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Neue Trailer zur (schon älteren, jetzt aber von Amazon eingekauften) Ghibli-(3D)-Zeichentrick-Version von Astrid Lindgrens Ronja die Räubertochter, dem japanischen Kink-Arthouse-Dings Antiporno, dem Horroractioner Drifter, zu Showtimes neuer Serie über die 70s-StandUpComedy-Scene I'm dying up here, dem Drama Dark Night (um den Amoklauf in einem Kino während einer Dark Knight-Vorstellung), dem mexikanischen Arthouse-Horror We Are The Flesh (Review hier), zur Albert Einstein-Serie Genius und zu Jerry Seinfelds Comedy-Doku Dying Laughing.
The story follows Ronja, a young girl whose father is the chief of a tribe of bandits. The live in a huge castle in the forest with the bandits. In this story Ronja encounters mystical creatures as she explores and experiences life in the forest. Somewhere along the lines she makes friends with another young child much like herself. The title is based on the fantasy story Ronia the Robber's Daughter, written by Swedish author Astrid Lindgren.
A haunting, artfully understated critique of American gun culture, Tim Sutton’s third feature is loosely based around the 2012 massacre in Aurora, Colorado that took place during a multiplex screening of “The Dark Knight Rises.” Employing a mesmerizing documentary-style technique and a cast of non-professional actors, DARK NIGHT follows the activities of six strangers over the course of one day, from sunrise to midnight, the shooter among them. Shot in Sarasota, Florida and lensed by veteran French DP Hélène Louvart (PINA, THE BEACHES OF AGNES), the dream-like visuals articulate both Sutton’s carefully crafted landscapes and the characters’ sense of alienation and suburban malaise. Winner of the Lanterna Magica Award at the Venice Film Festival following its premiere at the Sundance Film Festival, DARK NIGHT is essential viewing, not only for art-house filmgoers, but for anyone invested in the debate over gun violence in America as well.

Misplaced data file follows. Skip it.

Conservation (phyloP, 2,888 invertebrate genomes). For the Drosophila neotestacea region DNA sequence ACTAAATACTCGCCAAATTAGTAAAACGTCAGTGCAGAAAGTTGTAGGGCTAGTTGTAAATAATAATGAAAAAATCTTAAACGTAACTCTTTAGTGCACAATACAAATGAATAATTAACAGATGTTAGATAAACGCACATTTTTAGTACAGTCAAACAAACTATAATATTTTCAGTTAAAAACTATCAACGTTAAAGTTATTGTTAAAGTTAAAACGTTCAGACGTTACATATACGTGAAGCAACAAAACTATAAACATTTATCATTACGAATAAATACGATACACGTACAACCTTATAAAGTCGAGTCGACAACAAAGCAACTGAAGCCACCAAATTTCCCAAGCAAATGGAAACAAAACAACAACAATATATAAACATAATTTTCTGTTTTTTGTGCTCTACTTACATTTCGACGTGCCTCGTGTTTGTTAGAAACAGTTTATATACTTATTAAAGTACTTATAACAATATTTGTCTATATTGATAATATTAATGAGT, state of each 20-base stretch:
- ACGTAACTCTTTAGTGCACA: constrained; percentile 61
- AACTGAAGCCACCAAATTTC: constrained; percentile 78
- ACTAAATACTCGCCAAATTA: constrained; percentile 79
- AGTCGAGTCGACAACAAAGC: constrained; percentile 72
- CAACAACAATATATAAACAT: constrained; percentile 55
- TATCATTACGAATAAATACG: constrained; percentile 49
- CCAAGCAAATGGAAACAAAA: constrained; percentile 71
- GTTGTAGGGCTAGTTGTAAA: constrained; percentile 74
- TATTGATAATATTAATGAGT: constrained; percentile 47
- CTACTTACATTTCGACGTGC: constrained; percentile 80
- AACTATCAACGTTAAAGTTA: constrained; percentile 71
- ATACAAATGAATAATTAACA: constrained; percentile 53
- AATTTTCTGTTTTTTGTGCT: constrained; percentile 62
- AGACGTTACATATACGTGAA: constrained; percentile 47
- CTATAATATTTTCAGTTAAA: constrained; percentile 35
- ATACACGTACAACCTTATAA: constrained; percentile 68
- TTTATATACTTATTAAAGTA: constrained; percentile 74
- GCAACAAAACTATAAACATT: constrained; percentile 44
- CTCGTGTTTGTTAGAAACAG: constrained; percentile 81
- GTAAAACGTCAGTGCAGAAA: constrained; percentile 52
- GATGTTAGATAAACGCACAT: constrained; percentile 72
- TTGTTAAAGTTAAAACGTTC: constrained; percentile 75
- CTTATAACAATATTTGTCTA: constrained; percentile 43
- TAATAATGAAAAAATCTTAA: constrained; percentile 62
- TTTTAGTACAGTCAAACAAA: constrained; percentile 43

Set in LA's celebrated, infamous stand-up comedy scene of the 1970s, I'm Dying Up Here delves into the inspired and damaged psyches that inhabit the hilarious, but complex business of making an audience laugh. From Executive Producer Jim Carrey, starring Melissa Leo. Don't miss the series premiere Sunday, June 4th at 10PM ET/PT.
Fashion star Kioko is bored in her apartment, waiting for a meeting with Watanabe, a chief-editor who’s interviewing her. In the domination and humiliation game between her and her assistant, the roles will slowly invert. Unless it’s all fiction?
Centers on a pair of outlaw brothers, Miles and Dominic Pierce, in a post apocalyptic desert wasteland. They are on their way to kill the man who murdered their father however their mission takes a drastic detour when their car is hijacked causing them to take shelter in the eerie town of Deml. The brothers quickly discover the town is inhabited by a family of cannibalistic lunatics and their sadistic Mayor, Doyle. Now they must fight for survival to escape the town.
When We Rise, we rise for justice. This story of family, struggle, and hope comes to ABC February 27, inspired by the stories of real families in the LGBT civil rights movement.
A psychologist's horrifying encounter with a disturbed young patient continues to haunt her — causing her to question her own sanity as her visions of the past become increasingly more visceral. On Netflix January 13.
After the end of the world, a young brother and sister roam an apocalyptic city looking for food and shelter. They take refuge in the dilapidated lair of a strange hermit who makes them a dangerous offer to survive. He puts them to work building a bizarre cavernous structure, where he acts out his insane and depraved fantasies. Trapped in a maddening womb-like world under his malign influence, they find themselves sinking into the realms of dark and forbidden behavior.’
The series will explore how patent clerk Einstein could not get a teaching job or doctorate in his early life yet managed to go on to develop the theory of relativity.